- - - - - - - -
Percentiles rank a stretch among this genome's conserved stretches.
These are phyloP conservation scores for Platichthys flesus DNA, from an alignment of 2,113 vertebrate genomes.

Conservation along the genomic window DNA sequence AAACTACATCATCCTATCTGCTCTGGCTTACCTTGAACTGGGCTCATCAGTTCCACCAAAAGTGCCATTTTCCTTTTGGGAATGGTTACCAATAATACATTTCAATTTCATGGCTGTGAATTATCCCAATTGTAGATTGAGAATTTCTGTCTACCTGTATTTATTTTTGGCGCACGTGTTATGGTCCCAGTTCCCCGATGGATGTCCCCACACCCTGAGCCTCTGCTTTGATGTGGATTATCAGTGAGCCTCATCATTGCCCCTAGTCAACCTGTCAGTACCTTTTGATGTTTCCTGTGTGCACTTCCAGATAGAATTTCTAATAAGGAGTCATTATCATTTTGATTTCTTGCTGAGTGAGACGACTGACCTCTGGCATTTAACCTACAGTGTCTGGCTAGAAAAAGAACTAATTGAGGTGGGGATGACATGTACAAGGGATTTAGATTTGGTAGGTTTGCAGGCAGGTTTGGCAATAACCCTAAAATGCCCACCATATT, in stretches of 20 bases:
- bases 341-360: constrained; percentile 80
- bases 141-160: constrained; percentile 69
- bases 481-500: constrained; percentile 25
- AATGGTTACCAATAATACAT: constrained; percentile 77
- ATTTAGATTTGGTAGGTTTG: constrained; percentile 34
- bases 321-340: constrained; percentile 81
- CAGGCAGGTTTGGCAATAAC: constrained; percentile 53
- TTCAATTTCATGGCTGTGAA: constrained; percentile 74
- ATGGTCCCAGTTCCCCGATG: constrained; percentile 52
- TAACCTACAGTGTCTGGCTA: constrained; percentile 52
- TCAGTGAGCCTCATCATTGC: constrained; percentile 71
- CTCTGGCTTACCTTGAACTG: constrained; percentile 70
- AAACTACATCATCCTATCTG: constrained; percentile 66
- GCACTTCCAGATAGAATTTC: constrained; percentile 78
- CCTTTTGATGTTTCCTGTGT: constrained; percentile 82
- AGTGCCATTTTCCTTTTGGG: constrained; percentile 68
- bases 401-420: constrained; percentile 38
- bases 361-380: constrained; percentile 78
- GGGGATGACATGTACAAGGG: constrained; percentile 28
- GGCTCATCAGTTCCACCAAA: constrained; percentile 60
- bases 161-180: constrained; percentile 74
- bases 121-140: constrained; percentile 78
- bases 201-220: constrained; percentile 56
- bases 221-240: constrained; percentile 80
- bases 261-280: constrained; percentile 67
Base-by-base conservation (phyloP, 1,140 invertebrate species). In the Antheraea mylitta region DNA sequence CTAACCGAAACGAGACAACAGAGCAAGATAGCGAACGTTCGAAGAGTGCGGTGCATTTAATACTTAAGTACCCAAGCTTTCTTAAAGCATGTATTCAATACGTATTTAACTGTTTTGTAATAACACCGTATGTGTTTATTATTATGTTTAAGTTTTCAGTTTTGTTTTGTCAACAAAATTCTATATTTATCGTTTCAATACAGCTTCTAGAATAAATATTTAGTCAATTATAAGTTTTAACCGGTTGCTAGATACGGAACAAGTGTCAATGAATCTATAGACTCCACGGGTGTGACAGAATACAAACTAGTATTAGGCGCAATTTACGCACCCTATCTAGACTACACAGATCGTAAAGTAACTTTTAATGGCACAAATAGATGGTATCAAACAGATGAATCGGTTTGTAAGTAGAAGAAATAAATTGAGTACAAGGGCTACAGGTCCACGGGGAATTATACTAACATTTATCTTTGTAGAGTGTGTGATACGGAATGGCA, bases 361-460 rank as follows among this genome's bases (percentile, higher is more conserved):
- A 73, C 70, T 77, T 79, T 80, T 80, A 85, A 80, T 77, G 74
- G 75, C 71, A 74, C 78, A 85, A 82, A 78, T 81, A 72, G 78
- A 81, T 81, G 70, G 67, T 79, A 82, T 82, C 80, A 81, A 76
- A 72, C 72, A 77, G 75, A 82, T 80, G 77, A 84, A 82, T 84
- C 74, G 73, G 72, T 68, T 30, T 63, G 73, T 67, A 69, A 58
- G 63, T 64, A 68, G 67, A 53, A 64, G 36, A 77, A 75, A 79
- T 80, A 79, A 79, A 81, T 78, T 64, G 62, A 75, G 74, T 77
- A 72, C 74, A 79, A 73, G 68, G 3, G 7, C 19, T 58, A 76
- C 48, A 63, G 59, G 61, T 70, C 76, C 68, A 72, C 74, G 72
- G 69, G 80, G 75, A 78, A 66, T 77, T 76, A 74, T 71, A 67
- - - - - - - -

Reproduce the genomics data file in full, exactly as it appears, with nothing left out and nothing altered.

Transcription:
Percentiles rank a stretch among this genome's conserved stretches.
These are phyloP conservation scores for Platichthys flesus DNA, from an alignment of 2,113 vertebrate genomes.

Conservation along the genomic window DNA sequence AAACTACATCATCCTATCTGCTCTGGCTTACCTTGAACTGGGCTCATCAGTTCCACCAAAAGTGCCATTTTCCTTTTGGGAATGGTTACCAATAATACATTTCAATTTCATGGCTGTGAATTATCCCAATTGTAGATTGAGAATTTCTGTCTACCTGTATTTATTTTTGGCGCACGTGTTATGGTCCCAGTTCCCCGATGGATGTCCCCACACCCTGAGCCTCTGCTTTGATGTGGATTATCAGTGAGCCTCATCATTGCCCCTAGTCAACCTGTCAGTACCTTTTGATGTTTCCTGTGTGCACTTCCAGATAGAATTTCTAATAAGGAGTCATTATCATTTTGATTTCTTGCTGAGTGAGACGACTGACCTCTGGCATTTAACCTACAGTGTCTGGCTAGAAAAAGAACTAATTGAGGTGGGGATGACATGTACAAGGGATTTAGATTTGGTAGGTTTGCAGGCAGGTTTGGCAATAACCCTAAAATGCCCACCATATT, in stretches of 20 bases:
- bases 341-360: constrained; percentile 80
- bases 141-160: constrained; percentile 69
- bases 481-500: constrained; percentile 25
- AATGGTTACCAATAATACAT: constrained; percentile 77
- ATTTAGATTTGGTAGGTTTG: constrained; percentile 34
- bases 321-340: constrained; percentile 81
- CAGGCAGGTTTGGCAATAAC: constrained; percentile 53
- TTCAATTTCATGGCTGTGAA: constrained; percentile 74
- ATGGTCCCAGTTCCCCGATG: constrained; percentile 52
- TAACCTACAGTGTCTGGCTA: constrained; percentile 52
- TCAGTGAGCCTCATCATTGC: constrained; percentile 71
- CTCTGGCTTACCTTGAACTG: constrained; percentile 70
- AAACTACATCATCCTATCTG: constrained; percentile 66
- GCACTTCCAGATAGAATTTC: constrained; percentile 78
- CCTTTTGATGTTTCCTGTGT: constrained; percentile 82
- AGTGCCATTTTCCTTTTGGG: constrained; percentile 68
- bases 401-420: constrained; percentile 38
- bases 361-380: constrained; percentile 78
- GGGGATGACATGTACAAGGG: constrained; percentile 28
- GGCTCATCAGTTCCACCAAA: constrained; percentile 60
- bases 161-180: constrained; percentile 74
- bases 121-140: constrained; percentile 78
- bases 201-220: constrained; percentile 56
- bases 221-240: constrained; percentile 80
- bases 261-280: constrained; percentile 67
Base-by-base conservation (phyloP, 1,140 invertebrate species). In the Antheraea mylitta region DNA sequence CTAACCGAAACGAGACAACAGAGCAAGATAGCGAACGTTCGAAGAGTGCGGTGCATTTAATACTTAAGTACCCAAGCTTTCTTAAAGCATGTATTCAATACGTATTTAACTGTTTTGTAATAACACCGTATGTGTTTATTATTATGTTTAAGTTTTCAGTTTTGTTTTGTCAACAAAATTCTATATTTATCGTTTCAATACAGCTTCTAGAATAAATATTTAGTCAATTATAAGTTTTAACCGGTTGCTAGATACGGAACAAGTGTCAATGAATCTATAGACTCCACGGGTGTGACAGAATACAAACTAGTATTAGGCGCAATTTACGCACCCTATCTAGACTACACAGATCGTAAAGTAACTTTTAATGGCACAAATAGATGGTATCAAACAGATGAATCGGTTTGTAAGTAGAAGAAATAAATTGAGTACAAGGGCTACAGGTCCACGGGGAATTATACTAACATTTATCTTTGTAGAGTGTGTGATACGGAATGGCA, bases 361-460 rank as follows among this genome's bases (percentile, higher is more conserved):
- A 73, C 70, T 77, T 79, T 80, T 80, A 85, A 80, T 77, G 74
- G 75, C 71, A 74, C 78, A 85, A 82, A 78, T 81, A 72, G 78
- A 81, T 81, G 70, G 67, T 79, A 82, T 82, C 80, A 81, A 76
- A 72, C 72, A 77, G 75, A 82, T 80, G 77, A 84, A 82, T 84
- C 74, G 73, G 72, T 68, T 30, T 63, G 73, T 67, A 69, A 58
- G 63, T 64, A 68, G 67, A 53, A 64, G 36, A 77, A 75, A 79
- T 80, A 79, A 79, A 81, T 78, T 64, G 62, A 75, G 74, T 77
- A 72, C 74, A 79, A 73, G 68, G 3, G 7, C 19, T 58, A 76
- C 48, A 63, G 59, G 61, T 70, C 76, C 68, A 72, C 74, G 72
- G 69, G 80, G 75, A 78, A 66, T 77, T 76, A 74, T 71, A 67